7. Brake Bias
 This pull bar has a long spring that probably will not coil bind as the car accelerate
Turn entry on dirt is important and dictates how well we are able to negotiate the middle of the turn. So, we need to evaluate our turn entry characteristics related to the amount of brake bias. We may want to try to solve turn entry problems with the brake bias on dirt.
As we said earlier, I see many top drivers using braking into the corners on dirt to slow the car rather than throwing the car sideways to slow the car down. This technique is used for Dirt Late Models, Modifieds, and Sprint Cars under certain conditions.
Brake bias influence can easily be determined for any race car by entering the corner with medium to heavy braking first and then entering with light braking to see if there is a difference in the cars attitude. If there is, try to adjust the brake bias to improve the entry conditions under heavy braking to what it is under light braking.
Brake bias can also be used between the front wheels. More bias toward the left front will allow the right front tire to maintain lateral grip and help turn the car more so that if it were also trying to slow the car and using up its available grip.
8. Bite off of the Corners
 The upper control arm attachment on a Dirt Late Model offers the opportunity to easily
We never seem to have enough bite off of the corners on dirt. The exit portion of the track provides little traction and most corners are usually more flat. We almost always need to develop more rear traction upon acceleration. To give the car more rear traction, we need to understand a little about the dynamics at work on the car when we are accelerating.
We should work to develop ways to create more rear traction on acceleration only so we don't ruin our mid-turn handling. There are several ways to do that without changing the handling at other points around the racetrack. One way is to reduce the "shock" of sudden application of throttle and torque to the rear wheels.
We can use lift arms and pull bars with various stiffness of shocks and springs. More and slower movement is needed for slick conditions and much less movement for the tackier conditions. Another way to gain bite involves the use of a spring loaded pushrod that allows a certain amount of forward right rear wheel movement to steer the rearend more to the left.
Adjusting the amount of loading that falls on the rear tires as the loads transfer on acceleration helps increase forward bite. If we overload one of the rear tires, then we don't have as much grip as if we evenly load these tires.
On the other hand, for very dry slick conditions, it has been shown that putting more loading on one tire will cause it to push through the sand and grip more than if we evenly distribute the loads. That is why loading the left rear works on dry slick tracks.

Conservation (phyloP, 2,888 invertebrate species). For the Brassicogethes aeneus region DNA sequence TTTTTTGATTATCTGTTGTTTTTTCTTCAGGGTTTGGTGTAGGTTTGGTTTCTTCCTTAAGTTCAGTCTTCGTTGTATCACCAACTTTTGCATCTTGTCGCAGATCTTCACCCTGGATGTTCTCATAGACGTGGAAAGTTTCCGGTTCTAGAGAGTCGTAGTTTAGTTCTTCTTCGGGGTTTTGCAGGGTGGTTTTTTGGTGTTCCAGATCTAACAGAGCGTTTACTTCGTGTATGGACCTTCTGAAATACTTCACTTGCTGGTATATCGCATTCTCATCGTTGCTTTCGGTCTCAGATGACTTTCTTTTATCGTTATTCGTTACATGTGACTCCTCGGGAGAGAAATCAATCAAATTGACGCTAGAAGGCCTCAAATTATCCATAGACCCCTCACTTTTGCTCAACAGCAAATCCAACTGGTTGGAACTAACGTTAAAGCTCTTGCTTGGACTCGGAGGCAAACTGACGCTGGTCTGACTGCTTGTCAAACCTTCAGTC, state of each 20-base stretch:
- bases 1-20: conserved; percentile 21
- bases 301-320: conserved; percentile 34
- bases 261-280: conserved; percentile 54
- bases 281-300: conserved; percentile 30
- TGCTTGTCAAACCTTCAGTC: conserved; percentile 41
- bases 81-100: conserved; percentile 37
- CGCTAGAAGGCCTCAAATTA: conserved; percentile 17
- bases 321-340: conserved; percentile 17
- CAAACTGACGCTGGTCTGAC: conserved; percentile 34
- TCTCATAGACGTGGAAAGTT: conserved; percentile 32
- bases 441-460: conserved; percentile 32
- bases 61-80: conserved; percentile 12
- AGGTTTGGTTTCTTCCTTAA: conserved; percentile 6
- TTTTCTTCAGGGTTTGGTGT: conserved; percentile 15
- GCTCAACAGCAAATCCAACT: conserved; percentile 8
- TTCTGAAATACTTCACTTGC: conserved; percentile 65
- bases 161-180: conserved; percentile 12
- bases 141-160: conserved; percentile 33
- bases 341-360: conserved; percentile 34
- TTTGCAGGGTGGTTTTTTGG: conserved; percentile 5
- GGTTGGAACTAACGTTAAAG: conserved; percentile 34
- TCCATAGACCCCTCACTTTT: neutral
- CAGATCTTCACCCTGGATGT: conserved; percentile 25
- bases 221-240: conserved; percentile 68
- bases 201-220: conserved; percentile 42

Much of what you read here has been observed during my three years on Tour to tracks around the country
9. The Anti's
Antidive and antisquat are mechanical influences that can help our transitional phases of entry and exit. We can regulate the amount of both depending on the need. A small amount of antidive on our dirt cars can help prevent sudden nose dive on entry by utilizing mechanical resistance to the downward motion of the suspension.
Antisquat results from the pull bar trying to straighten out, or become more horizontal as the car accelerates and the rearend desires to rotate. The more pull bar angle you have, the more antisquat there is. The lift arm also creates antisquat and can actually lift the rear of the car on acceleration. Lateral movement of the front and/or rear of the lift arm can alter the loading among the two rear tires upon acceleration.
10. Aero Package
 As we explained, when the track has a lot of grip, you need to move away from your sl
Racers discovered the need for better aero designs some years ago. Just look at the way Dirt Late Model bodies have evolved. The front ends are wedges that scoop the oncoming air up and over the car. The wheelwells are shaped to route air out and away from the front tires creating low pressure under the hood and more downforce.
The degree that you need to get involved with aero for your car depends a lot on what you run and where. Aero influence varies with the speed of the vehicle. There is an algebraic increase in both drag and downforce associated with increases in speed through air. That is why a car with twice the horsepower does not go twice as fast.
Try to understand how aero downforce is created and then configure your car so that you take advantage of every area where you could produce more downforce. On dirt, we need the most loading on our front tires that we can get and aero generated load is not weight we have to accelerate.
The ideas we have presented and the methods we preach have a basis. Much of what you read here has been observed during my three years on Tour to tracks around the country. No one has to buy into any of what is presented here, but you do need to think out your particular setup and how you attack your racetrack.
To be more successful, it helps when you get your car setup correctly for the basics of geometry, alignment, and balance. Develop a proper approach to the setups for the tracks that you intend to race at and be prepared and willing to make changes to your setup when the track conditions change. That ideology will never change.